It is not surprising that CoMFA and CoMSIA do not perform well as they use rigid alignments of the molecules. This is potentially a seriously limitation given that the binding pocket of PXR may accommodate multiple orientations of the steroids ( vs. ). Theoretically, 4D- and 5-QSAR should perform better by considering an ensemble of ligand conformations and in fact 4D-QSAR does well within subsets (especially androstanes) but like all methods extrapolates poorly. 5D-QSAR appears to perform the best with the test set. Alignment independent methods like Catalyst which can deal with structurally diverse molecules can generate pharmacophores for the individual classes of compounds but their inter-class predictivity is limited. Another alignment independent method such as using 2D fingerprints and descriptors with the Bayesian classification approach may represent a fast approach to screen for potential PXR agonists, but like all methods their applicability domain 
is dependent on the training set. In this case the set of steroids would be expected to limit the utility of such models to a relatively narrow class of compounds, although it may be picking up key features in more diverse molecules (Table S3
) suggesting overlap in the chemical space.
This study shows the inherent difficulty of producing predictive ligand or structure-based computational models for PXR. Some of the methods used are ligand alignment dependent while others are alignment independent, and each has limitations when used with flexible proteins. These computational models also confirm some of the molecular features (hydrophobicity and hydrogen bond acceptors) identified in previous models and structures, while using a large quantitative dataset to create new QSAR, classification and pharmacophore models to test docking and scoring. The study represents an initial step comparing multiple methods focused on steroidal compounds rather than a more diverse series of drug-like molecules. Using a more diverse series of molecules would have been expected to present even more difficulty for the alignment dependent methods such as CoMFA and CoMSIA. There are also many more commercial computational methods that could be evaluated and compared, although we have used several 3D, 4D, 5D-QSAR methods, machine learning with 2D descriptors, pharmacophore and GOLD docking and scoring methods in this study. The results from these methods could be used in combination as part of a consensus approach or Pareto optimization 
. The provision of the 115 molecule human PXR dataset is potentially useful as a benchmark PXR set for testing further methods in future. For example, flexible docking methods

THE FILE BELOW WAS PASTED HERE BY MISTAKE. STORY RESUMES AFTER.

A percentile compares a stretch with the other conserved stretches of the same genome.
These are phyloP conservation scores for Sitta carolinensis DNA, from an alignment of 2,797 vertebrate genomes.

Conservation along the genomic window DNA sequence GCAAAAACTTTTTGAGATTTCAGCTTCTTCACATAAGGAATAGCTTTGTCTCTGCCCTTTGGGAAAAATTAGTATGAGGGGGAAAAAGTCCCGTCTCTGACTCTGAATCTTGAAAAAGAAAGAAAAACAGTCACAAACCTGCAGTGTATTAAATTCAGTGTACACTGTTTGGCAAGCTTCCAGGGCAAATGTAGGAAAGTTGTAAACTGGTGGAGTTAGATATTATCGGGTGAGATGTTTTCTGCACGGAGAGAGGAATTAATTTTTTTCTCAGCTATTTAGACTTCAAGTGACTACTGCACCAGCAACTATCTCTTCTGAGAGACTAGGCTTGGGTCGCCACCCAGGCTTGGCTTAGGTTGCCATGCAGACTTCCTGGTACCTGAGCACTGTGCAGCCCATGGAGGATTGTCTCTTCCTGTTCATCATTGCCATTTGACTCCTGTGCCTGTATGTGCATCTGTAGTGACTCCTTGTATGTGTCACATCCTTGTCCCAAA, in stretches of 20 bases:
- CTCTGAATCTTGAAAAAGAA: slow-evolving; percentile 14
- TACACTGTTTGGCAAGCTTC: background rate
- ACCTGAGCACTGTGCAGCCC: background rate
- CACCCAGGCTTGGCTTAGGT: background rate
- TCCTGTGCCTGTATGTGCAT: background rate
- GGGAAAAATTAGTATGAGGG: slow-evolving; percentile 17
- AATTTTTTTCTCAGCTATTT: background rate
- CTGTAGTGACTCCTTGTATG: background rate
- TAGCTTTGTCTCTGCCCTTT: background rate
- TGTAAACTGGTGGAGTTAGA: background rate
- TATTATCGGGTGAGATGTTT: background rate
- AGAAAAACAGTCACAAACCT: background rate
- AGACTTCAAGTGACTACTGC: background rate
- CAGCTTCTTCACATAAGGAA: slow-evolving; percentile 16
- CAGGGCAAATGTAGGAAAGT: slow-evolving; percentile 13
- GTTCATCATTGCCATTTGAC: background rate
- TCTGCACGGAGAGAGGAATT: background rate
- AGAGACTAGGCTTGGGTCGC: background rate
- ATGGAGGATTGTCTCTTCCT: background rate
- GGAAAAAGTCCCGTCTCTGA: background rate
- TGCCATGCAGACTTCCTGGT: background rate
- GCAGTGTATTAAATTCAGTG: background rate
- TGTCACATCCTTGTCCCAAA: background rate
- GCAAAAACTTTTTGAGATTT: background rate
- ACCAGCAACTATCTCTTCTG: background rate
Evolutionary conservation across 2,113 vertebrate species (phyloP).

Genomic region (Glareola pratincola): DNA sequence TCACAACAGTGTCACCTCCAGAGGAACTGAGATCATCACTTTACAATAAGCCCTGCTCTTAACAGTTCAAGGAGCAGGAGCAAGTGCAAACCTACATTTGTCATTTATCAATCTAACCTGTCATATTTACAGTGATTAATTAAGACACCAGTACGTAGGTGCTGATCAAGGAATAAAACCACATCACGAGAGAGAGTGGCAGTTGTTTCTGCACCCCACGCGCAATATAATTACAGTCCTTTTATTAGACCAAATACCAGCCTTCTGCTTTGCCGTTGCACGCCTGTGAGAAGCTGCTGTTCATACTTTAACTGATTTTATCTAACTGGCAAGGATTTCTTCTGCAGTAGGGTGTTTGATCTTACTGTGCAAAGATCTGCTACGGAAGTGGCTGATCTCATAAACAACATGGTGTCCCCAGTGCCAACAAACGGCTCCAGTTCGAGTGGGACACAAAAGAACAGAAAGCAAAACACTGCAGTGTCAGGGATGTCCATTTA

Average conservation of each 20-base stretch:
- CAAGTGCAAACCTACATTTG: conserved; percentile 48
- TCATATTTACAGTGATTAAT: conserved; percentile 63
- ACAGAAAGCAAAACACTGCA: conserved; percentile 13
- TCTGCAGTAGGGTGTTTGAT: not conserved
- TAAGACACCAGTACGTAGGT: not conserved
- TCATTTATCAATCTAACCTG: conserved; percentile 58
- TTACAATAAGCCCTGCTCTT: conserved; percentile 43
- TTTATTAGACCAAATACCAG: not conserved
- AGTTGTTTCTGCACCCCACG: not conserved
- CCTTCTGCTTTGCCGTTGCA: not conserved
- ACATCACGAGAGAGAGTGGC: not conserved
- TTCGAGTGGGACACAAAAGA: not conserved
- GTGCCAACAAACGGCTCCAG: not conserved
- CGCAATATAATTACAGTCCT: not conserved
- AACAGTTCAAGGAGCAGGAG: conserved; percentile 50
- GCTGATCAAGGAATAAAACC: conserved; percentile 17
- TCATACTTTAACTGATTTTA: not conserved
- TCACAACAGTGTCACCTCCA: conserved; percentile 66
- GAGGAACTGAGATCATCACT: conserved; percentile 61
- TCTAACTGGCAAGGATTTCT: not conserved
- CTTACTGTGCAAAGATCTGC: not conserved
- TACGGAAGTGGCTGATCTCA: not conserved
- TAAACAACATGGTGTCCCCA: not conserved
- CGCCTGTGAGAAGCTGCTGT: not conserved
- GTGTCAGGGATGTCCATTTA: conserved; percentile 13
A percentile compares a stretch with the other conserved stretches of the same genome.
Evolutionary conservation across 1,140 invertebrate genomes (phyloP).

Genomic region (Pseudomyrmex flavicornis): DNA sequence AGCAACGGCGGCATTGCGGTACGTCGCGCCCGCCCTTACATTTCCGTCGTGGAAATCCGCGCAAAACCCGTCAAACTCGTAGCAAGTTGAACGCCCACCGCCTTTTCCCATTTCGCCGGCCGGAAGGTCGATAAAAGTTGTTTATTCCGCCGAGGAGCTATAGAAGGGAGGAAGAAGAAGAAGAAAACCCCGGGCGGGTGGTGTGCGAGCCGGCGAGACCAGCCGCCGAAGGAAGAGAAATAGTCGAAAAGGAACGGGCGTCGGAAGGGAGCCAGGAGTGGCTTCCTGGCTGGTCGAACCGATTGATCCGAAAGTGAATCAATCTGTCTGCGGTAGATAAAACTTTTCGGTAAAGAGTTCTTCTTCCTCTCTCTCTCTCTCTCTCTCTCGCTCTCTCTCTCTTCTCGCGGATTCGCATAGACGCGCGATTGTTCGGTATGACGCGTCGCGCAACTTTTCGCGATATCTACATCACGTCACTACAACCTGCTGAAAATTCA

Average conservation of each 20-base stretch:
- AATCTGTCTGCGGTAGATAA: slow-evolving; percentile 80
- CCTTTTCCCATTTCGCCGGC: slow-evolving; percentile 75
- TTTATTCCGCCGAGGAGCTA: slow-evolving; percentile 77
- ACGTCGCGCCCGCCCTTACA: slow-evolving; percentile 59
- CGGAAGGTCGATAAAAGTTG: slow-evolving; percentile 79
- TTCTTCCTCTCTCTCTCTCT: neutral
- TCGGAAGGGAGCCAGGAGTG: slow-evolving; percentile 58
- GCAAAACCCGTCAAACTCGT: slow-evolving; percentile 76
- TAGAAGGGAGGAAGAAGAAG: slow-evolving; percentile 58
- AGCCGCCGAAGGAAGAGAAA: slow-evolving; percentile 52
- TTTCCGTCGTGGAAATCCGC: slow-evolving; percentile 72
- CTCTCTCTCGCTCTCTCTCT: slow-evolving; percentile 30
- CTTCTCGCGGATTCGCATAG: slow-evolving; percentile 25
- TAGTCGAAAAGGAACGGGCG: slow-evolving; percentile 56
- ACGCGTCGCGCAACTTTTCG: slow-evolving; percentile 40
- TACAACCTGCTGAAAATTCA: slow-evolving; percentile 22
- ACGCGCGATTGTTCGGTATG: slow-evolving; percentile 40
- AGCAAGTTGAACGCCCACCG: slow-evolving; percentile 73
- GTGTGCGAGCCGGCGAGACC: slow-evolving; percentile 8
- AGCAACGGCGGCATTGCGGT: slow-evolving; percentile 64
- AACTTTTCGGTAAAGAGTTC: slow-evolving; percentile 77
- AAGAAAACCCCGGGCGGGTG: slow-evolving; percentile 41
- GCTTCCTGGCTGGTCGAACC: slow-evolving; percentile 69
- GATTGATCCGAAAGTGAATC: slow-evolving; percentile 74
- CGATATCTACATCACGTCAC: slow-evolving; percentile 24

could be used as well as algorithms that could differentiate multiple binding mechanisms 
In conclusion, there are many promiscuous proteins 
where the modeling of ligand-protein interactions is complicated by a large binding site, multiple binding pockets, protein flexibility or all of the preceding. We have applied several different computational approaches which could also be applied to other proteins like CYPs, transporters and ion channels. This work is therefore more broadly applicable in an attempt to predict whether molecules bind in such flexible proteins, and which methods perform the best. Depending on the desired use of such information, different modeling methods may be appropriate and required. While 2D methods do not encode 3D information like shape 
they are fast and they can highlight important features likely interacting with the protein. 3D-5D methods provide more shape based information but they are fragile, with a narrow applicability domain and may not be able to differentiate close analogs. Docking is also limited unless key interactions with the protein are already known. Our results suggest that even in the presence of multiple crystal structures, the full range of protein motions may not be captured. As we have previously shown, when docking classification predictions are correct the binding conformation information alone may be instructive 
. This current analysis indicates that using many different computational approaches (both alignment dependent and alignment independent) may be necessary and expectations should be scaled accordingly if some do not work with such promiscuous proteins. Even with their respective limitations, these methods have provided some useful information of general interest that could be applicable beyond PXR.